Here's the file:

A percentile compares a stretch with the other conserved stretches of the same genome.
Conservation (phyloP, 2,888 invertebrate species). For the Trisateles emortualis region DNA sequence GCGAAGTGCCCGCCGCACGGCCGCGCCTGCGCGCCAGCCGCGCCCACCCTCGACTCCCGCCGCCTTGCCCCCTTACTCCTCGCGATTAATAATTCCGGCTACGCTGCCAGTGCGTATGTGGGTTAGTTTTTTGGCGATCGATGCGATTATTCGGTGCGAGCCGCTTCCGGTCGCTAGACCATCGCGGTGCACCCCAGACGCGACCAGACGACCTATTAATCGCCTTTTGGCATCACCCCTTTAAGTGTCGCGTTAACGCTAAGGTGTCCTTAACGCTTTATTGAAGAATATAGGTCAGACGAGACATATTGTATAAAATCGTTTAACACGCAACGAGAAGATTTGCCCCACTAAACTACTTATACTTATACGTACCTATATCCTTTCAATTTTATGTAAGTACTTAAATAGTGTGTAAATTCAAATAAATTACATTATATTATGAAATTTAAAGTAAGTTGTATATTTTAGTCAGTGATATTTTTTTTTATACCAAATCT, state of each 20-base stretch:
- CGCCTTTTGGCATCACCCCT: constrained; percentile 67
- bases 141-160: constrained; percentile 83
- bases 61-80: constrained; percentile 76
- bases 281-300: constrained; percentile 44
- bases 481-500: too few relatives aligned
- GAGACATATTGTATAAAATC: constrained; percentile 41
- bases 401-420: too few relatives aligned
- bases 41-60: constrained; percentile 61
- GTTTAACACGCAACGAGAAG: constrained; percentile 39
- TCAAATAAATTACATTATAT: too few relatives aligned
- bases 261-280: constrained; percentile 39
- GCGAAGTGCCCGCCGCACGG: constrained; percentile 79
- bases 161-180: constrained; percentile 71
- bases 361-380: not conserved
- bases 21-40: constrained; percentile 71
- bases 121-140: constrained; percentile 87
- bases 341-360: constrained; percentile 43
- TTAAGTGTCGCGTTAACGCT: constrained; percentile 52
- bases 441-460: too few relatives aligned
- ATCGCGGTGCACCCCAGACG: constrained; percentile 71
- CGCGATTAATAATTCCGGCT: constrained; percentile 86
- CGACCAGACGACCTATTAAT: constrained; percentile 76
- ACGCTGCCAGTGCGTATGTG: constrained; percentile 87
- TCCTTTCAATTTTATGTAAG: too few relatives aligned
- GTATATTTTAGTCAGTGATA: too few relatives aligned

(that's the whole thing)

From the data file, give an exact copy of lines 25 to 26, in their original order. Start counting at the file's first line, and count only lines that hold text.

- ACGCTGCCAGTGCGTATGTG: constrained; percentile 87
- TCCTTTCAATTTTATGTAAG: too few relatives aligned